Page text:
Being a kid isn't all sunshine and rainbows. It isn't fun always being told what to do, and how and when to do it. Kids get angry; sometimes that isn't a bad thing. I think that is why Where the Wild Things Are captured the imaginations of so many generations of kids. Max is every kid. No, Max is every kid only more badass. Max is for children what Holden Caulfield is for adolescents; he stands up for kids in a world ruled by boring adults. He has his imagination and parents can't take that away with rules and time outs.

When Violet is acting particularly Max-ishly I will try to remember what it is like to be a kid. I just hope that when she gets to where the wild things are she is reminded of home and makes it back while dinner is still hot. I also hope that no matter how many time outs she has and no matter how many "privileges" she loses, she keeps a little of her Max-ish spunk and a lot of her Max-ish imagination.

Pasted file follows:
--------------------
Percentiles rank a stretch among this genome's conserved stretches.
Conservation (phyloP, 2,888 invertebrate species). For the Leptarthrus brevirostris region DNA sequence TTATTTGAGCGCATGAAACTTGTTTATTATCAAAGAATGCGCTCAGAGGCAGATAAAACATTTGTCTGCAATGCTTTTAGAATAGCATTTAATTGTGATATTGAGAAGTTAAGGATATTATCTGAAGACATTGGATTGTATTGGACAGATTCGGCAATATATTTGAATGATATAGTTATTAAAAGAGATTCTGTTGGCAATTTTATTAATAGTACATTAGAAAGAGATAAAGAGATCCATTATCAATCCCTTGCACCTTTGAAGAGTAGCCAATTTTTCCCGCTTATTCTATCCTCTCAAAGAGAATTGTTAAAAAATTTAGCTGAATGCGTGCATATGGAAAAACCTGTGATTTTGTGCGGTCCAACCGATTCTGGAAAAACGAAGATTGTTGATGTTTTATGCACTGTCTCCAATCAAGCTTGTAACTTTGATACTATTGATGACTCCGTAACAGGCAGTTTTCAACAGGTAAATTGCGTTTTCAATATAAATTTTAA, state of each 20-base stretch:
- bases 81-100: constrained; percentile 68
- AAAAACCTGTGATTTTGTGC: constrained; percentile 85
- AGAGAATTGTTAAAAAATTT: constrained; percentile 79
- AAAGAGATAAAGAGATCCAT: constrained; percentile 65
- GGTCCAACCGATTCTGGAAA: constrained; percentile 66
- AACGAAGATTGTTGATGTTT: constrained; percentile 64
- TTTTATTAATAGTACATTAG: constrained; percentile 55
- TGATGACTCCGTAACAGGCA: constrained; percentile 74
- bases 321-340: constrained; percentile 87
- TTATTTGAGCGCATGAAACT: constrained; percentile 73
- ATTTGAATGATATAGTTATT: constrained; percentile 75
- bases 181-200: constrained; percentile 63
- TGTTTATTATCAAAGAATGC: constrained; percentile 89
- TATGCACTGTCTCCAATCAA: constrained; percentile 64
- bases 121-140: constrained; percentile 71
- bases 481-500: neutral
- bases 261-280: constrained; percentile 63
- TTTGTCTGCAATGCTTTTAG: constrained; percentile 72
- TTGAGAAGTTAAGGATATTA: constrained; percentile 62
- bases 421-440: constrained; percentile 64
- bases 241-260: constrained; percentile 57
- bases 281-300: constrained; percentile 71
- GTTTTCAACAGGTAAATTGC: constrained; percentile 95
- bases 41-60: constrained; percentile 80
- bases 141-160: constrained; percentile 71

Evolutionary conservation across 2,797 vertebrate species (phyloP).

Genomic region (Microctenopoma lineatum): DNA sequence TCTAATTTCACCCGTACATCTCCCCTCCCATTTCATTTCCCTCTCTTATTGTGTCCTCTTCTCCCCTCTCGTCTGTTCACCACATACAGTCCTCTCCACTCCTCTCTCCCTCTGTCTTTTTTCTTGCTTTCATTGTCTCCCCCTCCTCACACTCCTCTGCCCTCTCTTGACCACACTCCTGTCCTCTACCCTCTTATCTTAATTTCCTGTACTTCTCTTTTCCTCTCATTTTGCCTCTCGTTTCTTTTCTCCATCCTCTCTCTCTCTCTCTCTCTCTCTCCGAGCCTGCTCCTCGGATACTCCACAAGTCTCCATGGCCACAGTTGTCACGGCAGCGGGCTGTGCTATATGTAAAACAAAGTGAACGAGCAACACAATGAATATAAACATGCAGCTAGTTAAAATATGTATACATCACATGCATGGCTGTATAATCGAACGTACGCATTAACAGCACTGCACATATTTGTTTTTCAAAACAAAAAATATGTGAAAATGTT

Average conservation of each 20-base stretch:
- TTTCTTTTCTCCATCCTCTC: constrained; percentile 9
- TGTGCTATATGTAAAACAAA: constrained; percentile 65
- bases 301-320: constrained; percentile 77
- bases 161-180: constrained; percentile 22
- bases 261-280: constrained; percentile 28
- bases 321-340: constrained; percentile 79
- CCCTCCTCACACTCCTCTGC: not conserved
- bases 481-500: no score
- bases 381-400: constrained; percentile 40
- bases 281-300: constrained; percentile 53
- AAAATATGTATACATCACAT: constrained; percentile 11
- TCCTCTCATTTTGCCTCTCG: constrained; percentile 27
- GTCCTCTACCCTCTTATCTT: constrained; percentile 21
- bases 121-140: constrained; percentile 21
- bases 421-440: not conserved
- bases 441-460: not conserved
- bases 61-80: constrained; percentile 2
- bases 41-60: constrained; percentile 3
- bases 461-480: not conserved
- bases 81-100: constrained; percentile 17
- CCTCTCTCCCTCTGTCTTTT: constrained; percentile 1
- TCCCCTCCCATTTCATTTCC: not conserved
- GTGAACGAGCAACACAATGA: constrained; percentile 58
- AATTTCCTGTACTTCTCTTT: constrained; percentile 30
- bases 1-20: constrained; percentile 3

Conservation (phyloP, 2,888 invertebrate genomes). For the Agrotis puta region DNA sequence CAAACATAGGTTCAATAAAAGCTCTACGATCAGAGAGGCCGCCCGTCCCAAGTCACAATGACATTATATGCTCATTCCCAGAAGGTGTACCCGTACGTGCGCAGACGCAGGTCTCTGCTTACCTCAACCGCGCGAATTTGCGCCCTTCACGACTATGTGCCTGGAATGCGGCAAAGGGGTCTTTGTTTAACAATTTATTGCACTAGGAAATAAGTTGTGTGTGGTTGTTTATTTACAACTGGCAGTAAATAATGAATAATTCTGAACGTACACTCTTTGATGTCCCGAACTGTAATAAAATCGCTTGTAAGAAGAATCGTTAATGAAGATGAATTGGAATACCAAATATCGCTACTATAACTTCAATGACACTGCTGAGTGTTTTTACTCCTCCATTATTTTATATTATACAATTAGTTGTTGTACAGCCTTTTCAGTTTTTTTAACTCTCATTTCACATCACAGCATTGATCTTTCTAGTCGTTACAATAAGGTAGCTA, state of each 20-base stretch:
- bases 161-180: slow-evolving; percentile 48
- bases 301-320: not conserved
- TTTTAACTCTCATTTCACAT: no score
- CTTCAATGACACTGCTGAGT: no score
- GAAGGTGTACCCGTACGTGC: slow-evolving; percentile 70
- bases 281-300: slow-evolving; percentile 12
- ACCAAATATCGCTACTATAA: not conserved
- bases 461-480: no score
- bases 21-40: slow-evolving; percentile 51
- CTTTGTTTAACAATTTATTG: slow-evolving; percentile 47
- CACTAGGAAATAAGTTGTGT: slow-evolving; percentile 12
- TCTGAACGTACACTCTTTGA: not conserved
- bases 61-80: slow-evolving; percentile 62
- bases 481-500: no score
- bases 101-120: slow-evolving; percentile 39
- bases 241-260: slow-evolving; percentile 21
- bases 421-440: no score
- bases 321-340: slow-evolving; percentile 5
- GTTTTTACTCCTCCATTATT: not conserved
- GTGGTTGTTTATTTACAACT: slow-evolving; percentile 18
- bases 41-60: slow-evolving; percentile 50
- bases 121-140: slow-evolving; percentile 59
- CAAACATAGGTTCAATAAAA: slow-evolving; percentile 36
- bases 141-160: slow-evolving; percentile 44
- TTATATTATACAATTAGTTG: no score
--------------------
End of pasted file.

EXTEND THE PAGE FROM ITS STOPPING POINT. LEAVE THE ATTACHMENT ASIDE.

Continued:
Read Where the Wild Things Are today if you can get your paws on it.



Monday, May 7, 2012

a little perspective

{"there are so many beautiful yellow flowers!"}
After a night full of puke and a long day spent at a desk, it was refreshing to hear a three year old marvel at the wonders of a field of dandelions. I looked around and saw a lot of weeds (and a lot of potential stains for that matter). Violet looked around and saw a whole field of beautiful yellow flowers, better still, flowers that she was allowed to pick.

Violet immediately thought about her papa and how much he would like some freshly picked dandelions. I think she was probably spot on; my dad would like anything Violet gave him and he is a lover of all things Spring.

It is refreshing seeing things through the eyes of a three year old.

I should qualify that, it is refreshing seeing things through the eyes of a three year old who is behaving. I think Violet spends a fair bit of her time seeing red, the world doesn't need any more of that!

Here's to fresh perspectives and good nights sleeps for all.



{Vi on a mission: operation dandelion}
{for some reason Violet reminds me of Meryl Streep in this photo - do you see it?}